By 1920, Jarvis turned against her former allies, now denouncing the “charlatans, bandits, pirates, racketeers, kidnappers and other termites that would undermine with their greed one of the finest, noblest, truest Movements and celebrations known”.

In 1922, the Florists’ Review pronounced Jarvis’s campaign against the trade foiled for another year: “Miss Jarvis was completely squelched!” Her “vaporings” against commercialization had actually increased publicity for Mother’s Day. Even better, controversy was free.

Already in 1913 the Florists’ Review had blustered: “Mothers’ day is ours; we made it; we made it practically unaided and alone.” As Schmidt concluded:

Anna Jarvis devoted a great part of her life to building up what she called the “Mother’s Day Movement,” but she wound up spending an equal share of it bewailing “the mire of commercialism” into which her sentimental and religious occasion progressively sank.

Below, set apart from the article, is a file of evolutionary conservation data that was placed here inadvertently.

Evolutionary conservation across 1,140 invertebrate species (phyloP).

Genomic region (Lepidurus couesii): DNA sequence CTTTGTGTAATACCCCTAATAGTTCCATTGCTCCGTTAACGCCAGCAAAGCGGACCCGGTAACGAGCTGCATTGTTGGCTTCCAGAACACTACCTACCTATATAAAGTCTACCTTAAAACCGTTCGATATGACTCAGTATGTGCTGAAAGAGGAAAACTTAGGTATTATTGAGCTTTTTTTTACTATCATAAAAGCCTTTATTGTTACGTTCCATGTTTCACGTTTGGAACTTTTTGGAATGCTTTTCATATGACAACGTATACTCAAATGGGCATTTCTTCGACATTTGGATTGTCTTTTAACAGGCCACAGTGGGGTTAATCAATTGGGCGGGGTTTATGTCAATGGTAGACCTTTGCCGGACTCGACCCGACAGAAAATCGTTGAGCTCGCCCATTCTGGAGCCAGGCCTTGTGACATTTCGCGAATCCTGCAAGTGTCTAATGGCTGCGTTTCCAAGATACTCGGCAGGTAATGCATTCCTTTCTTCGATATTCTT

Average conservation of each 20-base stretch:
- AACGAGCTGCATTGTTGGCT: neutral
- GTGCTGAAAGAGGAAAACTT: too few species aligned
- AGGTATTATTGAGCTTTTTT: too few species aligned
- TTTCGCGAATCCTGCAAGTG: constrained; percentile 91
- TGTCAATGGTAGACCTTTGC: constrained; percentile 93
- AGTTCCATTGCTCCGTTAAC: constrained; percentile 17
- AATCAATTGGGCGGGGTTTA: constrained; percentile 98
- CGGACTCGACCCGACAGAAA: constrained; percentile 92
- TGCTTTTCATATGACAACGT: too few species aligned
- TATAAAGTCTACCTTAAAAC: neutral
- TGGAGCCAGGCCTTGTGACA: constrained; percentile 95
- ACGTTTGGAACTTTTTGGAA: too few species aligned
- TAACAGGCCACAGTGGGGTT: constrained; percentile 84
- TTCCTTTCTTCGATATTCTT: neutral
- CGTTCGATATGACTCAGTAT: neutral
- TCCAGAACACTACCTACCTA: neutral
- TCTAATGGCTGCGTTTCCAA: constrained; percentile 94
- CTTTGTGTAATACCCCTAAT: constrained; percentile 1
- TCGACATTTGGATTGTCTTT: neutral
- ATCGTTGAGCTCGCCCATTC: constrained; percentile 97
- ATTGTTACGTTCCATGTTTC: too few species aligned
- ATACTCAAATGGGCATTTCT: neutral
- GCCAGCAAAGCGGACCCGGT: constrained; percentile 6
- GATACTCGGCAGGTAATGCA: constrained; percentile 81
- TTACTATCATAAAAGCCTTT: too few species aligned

Mind you, I admit that, when separated by distance from a meal with my mother, I have been involved in sending flowers.

SV300356 (2)Nonetheless, who will join me in the Meals Matter Movement – launching something for all seasons in all hemispheres? Let’s celebrate Private Meals Day.

War and peace, and Anzac theatricals

WE DID A READING recently of a play I was always told was mere escapism. The drama SV300309 (2)turned out to be slightly more significant than that, being set in an old mansion whose staff gently meet clients’ escapist fantasies, such as a trade union leader working, and never finishing, his revolutionary tract. A ballerina dances late in the proceedings.